The Freedom Center of Oklahoma City will not be a museum.
The board of directors is "adamant" about that, project director Christina Beatty told me the other day over coffee at Spiked: a Coffee Concept, at 1732 NE 23, around the corner just to the west of the historic center at 2609 N Martin Luther King Ave.
The Freedom Center will preserve history, but do much more than look back, she said.
"As caretakers of the historic Freedom Center building, we develop facilities and programs to preserve our history and work towards a world without racism and bigotry," it says at freedomcenterokc.org.
The emphasis is on educational programming, she said, especially for young people, in keeping with the historic impact of activist-educator Clara Luper and the NAACP Youth Council in the late 1950s and 1960s. The Freedom Center, privately owned and privately funded, will be part of the $26.8 million MAPS 4 Clara Luper Civil Rights Center.
Northeast OKC churches fought for civil rights then, defend them now
We were being neighborly. I had asked Beatty to coffee, not as a member of the working press, but as a working preacher.
As a part-time pastor of historic Trinity Presbyterian Church (PCUSA), 2301 NE 23, around the corner to the east from the center site, I have more than a passing interest. The Freedom Center and Trinity Presbyterian, among other historic Black churches in northeast Oklahoma City, are on similar missions.
COVID-19 set us back on celebrating the 60th anniversary of Trinity's founding with the merger of a white and African American congregation, in 1960. Then the omicron variant sent us back to Facebook Live for worship the first part of this year.
We've got our legs back, but some other things also got put on the back burner, so it will be 2023 before we do our own version of remembering the past with a public celebration, as we continue our own "work towards a world without racism and bigotry."
As I always say when telling people about Trinity: "1960! Before the Civil Rights Act in 1964 and the Voting Rights Act in 1965!" It was the first, if not only, formally integrated congregation in the state, which got it on the National Register of Historic Places in 2019.
Churches were a big part — I'd say some of the main drivers — of the Civil Rights Movement then (and now), and their work and others' will be acknowledged at the Freedom Center, Beatty said. But not necessarily in static displays like in a museum. Exhibits are important, she said, but they just sit there if not actively interpreted and given context.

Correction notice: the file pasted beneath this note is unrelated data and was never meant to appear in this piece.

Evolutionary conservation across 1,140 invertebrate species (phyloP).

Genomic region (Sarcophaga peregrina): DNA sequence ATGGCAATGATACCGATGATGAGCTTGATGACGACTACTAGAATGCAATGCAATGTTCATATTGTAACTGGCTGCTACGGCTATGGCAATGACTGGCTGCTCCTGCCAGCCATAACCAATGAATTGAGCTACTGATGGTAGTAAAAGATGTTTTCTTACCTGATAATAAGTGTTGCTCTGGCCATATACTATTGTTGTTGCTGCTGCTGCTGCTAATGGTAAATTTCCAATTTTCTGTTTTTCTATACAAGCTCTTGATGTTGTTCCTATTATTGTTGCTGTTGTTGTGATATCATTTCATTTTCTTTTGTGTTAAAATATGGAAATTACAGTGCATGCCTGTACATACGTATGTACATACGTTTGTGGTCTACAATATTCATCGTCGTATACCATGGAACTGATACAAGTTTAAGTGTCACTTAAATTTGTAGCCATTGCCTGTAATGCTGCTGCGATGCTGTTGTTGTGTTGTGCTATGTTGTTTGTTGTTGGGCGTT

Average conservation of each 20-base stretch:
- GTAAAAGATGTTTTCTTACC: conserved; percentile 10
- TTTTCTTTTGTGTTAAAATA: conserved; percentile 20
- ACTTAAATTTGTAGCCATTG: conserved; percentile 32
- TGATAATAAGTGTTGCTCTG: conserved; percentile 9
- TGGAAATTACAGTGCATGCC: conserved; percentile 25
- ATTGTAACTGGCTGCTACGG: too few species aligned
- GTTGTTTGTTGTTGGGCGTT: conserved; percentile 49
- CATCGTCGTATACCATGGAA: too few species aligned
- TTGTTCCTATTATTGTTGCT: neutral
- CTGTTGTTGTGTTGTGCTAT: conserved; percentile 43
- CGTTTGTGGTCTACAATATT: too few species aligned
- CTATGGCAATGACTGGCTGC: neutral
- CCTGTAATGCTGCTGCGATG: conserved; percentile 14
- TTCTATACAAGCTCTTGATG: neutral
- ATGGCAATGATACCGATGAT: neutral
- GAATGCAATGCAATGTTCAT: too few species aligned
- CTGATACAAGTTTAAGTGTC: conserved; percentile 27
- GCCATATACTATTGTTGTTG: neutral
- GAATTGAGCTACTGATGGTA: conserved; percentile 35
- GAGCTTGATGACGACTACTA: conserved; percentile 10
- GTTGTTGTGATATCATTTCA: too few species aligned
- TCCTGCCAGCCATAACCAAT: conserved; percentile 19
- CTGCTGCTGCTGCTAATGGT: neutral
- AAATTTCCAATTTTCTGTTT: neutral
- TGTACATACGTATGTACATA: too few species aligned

So expect more than the rescue and repair of the old NAACP Youth Council building, and more than a historic tourist attraction with the MAPS 4 Clara Luper Civil Rights Center.
The Freedom Center of Oklahoma City LLC selected as operating partner
"The facility will enhance the public’s understanding of Oklahoma City’s civil rights history and the significant role local efforts played in ending segregationist policies nationally," the city said recently in announcing The Freedom Center of Oklahoma City LLC as its operating partner for the larger project of which the Freedom Center will be the heart.
So much more than that, although it is still a real estate redevelopment project, too.
Los Angeles-based. Atelier Cory Henry is lead designer for the restoration, in partnership with OKC's Bockus Payne Architecture as architect of record. Thunder Team Construction is the construction manager.
“The Clara Luper Civil Rights Center will not only preserve history, housing an archive for historic documents and artifacts, but will also be a relevant contemporary resource for youth and adults serving as a community gathering place where all are welcome,” Beatty said. “The purpose of this significant center is to encourage continuous learning, foster civic engagement, build community and cultivate a sense of belonging.”
Speaking for the elders, members and friends of Trinity Presbyterian, let me just say:
Dear Freedom Center directors, supporters and friends, we at Trinity Presbyterian are proud to be neighbors and fellow workers in preserving the past, and in influencing, in our small way, the future of northeast Oklahoma City for the better.
Senior Business Writer Richard Mize has covered housing, construction, commercial real estate and related topics for the newspaper and Oklahoman.com since 1999. Contact him at email@example.com. Sign up here for his weekly newsletter, Real Estate with Richard Mize.
This article originally appeared on Oklahoman: Freedom Center in OKC, part of MAPS 4 Clara Luper Civil Rights Center